Slovakia produces excellent, hard-hitting spirits. Some highly popular brews include slivovica (plum brandy), hruškovica (pear brandy) and demänovka (herb liquor). The most popular spirit of choice is borovička, a type of gin. Fernet, an Italian-originated aromatic bitter spirit is also very popular. In some shops you may try a 25 or 50 ml shot for a few cents, so as to avoid buying a big bottle of something of unknown flavour, then decide whether to buy or not to buy. However, the general rule of thumb when buying liquor in a supermarket is the more expensive, the better. Some liquors are trying to look like they are made of fruit but are instead just aromatized or coloured alcohol. International brands are also available, but at a premium price (yet still cheaper than in most Western countries).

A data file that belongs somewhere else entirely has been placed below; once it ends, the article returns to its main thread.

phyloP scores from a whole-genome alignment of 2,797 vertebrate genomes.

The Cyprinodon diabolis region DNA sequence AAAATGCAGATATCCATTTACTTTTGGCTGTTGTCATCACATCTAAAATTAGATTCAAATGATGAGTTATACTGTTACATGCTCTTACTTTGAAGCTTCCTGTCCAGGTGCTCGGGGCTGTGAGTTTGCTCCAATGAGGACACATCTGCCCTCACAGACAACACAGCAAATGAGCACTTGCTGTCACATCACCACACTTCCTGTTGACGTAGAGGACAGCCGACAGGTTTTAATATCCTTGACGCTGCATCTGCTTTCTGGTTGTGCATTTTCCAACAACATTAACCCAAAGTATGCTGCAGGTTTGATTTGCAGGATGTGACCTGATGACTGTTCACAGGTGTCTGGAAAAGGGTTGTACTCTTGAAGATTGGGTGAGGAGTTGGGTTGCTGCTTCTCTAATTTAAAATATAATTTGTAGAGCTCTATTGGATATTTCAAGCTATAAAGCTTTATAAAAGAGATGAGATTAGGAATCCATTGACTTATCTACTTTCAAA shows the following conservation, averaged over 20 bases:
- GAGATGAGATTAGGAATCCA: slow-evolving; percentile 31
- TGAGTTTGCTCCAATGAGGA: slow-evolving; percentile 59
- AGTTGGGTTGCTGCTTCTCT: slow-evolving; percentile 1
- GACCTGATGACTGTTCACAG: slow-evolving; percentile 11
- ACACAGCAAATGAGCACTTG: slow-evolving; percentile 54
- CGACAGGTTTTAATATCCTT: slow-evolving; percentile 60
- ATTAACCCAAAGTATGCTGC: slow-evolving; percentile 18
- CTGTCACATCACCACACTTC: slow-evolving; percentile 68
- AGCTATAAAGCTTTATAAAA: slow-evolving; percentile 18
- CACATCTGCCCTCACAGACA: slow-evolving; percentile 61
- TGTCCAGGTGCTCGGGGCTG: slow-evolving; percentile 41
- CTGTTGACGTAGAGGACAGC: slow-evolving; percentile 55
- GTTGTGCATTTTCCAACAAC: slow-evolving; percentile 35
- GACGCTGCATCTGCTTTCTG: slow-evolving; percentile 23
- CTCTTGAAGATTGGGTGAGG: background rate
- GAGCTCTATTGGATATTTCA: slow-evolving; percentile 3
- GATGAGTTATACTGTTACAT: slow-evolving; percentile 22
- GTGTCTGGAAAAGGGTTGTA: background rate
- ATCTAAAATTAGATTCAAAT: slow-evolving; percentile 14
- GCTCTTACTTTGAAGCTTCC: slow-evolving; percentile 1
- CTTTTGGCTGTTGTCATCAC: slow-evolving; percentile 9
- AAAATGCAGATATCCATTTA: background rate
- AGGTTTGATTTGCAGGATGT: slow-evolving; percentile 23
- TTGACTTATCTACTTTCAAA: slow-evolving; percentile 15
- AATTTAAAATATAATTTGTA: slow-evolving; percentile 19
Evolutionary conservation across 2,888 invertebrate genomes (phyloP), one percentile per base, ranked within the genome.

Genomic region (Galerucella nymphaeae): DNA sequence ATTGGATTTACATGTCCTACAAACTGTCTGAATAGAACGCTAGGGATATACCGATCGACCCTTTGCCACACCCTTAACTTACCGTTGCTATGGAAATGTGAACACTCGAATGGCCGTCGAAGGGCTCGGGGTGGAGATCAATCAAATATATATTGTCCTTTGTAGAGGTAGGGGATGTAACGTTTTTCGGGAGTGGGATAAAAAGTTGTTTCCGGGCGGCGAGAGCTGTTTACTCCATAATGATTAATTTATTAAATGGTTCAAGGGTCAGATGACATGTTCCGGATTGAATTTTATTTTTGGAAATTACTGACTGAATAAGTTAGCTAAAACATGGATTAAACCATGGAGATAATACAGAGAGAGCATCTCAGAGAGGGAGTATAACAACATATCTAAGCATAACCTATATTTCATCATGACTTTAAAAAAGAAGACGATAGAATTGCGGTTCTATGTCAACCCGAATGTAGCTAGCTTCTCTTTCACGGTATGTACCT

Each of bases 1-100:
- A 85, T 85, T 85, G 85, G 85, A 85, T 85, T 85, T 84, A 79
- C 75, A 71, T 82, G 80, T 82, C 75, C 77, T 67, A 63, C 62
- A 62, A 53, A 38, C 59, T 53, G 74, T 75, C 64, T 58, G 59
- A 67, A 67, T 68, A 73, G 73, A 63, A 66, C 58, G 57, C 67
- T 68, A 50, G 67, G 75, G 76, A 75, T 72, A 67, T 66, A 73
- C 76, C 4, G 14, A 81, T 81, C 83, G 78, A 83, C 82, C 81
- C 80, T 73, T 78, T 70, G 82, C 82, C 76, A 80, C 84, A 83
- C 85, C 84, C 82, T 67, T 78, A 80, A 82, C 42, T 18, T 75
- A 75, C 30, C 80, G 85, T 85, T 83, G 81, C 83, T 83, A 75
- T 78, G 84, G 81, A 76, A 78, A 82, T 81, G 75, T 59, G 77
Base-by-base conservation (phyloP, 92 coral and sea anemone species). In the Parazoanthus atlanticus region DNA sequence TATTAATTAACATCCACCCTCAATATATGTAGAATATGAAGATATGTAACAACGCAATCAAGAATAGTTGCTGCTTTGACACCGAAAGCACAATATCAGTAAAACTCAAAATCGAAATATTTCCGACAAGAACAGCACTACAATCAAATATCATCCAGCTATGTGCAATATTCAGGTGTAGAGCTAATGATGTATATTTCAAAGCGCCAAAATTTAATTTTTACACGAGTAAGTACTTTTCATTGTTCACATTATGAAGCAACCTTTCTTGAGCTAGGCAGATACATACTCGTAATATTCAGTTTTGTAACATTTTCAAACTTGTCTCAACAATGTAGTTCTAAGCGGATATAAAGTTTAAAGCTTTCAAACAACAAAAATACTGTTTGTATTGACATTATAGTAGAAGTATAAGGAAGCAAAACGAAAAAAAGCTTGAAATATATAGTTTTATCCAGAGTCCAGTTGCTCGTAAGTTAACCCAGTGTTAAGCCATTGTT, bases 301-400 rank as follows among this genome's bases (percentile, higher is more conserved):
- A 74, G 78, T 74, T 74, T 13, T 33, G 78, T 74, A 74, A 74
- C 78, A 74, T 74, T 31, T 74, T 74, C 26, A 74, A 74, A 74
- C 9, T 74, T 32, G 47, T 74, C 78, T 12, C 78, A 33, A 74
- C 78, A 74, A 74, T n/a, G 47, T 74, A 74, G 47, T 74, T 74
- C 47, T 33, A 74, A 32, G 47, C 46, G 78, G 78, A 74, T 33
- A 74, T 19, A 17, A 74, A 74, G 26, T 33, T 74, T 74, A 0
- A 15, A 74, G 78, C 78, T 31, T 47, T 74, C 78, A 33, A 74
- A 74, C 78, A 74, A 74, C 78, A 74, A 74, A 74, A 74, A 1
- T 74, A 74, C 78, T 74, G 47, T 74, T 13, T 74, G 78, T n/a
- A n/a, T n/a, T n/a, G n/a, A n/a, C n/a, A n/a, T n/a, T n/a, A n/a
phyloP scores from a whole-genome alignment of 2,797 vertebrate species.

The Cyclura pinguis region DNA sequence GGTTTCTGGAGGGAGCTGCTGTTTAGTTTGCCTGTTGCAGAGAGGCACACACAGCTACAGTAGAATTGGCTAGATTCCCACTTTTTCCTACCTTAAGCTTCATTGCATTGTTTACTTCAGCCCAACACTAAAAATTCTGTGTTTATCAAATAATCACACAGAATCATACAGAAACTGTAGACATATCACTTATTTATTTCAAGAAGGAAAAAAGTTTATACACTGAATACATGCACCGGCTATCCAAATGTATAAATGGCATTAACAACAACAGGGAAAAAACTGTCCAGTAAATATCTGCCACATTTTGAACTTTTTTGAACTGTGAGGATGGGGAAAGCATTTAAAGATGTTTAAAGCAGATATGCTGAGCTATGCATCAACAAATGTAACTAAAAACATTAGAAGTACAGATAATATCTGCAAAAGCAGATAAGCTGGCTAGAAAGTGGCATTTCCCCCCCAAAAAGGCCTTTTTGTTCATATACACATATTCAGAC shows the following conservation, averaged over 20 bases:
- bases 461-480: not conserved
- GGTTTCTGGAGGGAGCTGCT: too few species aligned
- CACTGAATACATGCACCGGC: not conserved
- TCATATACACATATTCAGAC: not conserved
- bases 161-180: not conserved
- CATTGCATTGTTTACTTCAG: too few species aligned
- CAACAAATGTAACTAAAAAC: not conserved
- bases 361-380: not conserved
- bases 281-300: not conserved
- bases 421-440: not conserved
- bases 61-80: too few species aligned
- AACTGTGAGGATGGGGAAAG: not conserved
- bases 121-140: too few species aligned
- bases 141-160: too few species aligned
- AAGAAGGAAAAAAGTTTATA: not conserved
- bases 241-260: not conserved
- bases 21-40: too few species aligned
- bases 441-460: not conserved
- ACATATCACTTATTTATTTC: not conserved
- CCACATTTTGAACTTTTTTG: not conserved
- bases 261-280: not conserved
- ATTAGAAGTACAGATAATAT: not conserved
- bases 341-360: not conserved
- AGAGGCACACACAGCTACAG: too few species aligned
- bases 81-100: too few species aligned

If visitors are more adventurous, try some homemade fruit brandies that the locals sometimes offer to foreigners. Slivovica is the most common, but also pear brandy, apricot brandy, or raspberry brandy can be found. Drinking is a part of tradition, especially deep in the Slovak countryside. If you are visiting locals, don't be surprised if you are offered homemade spirits as a welcome drink nor that the host may be quite proud of their private stock. Homemade liquors are very strong (sometimes up to 60% alcohol), so be careful. If slivovica has matured for 12 or more years, it can become a pleasant digestive.

In the winter months, varené víno, a mulled wine like the German glühwein and the Czech svařák is available at all outdoor markets. Medovina (mead) is also common and can be served warm or cold. Grog, a mixed hot drink consisting of black tea and a shot of local rum, is also very popular, especially at skiing resorts.

Non-alcoholic drinks[edit]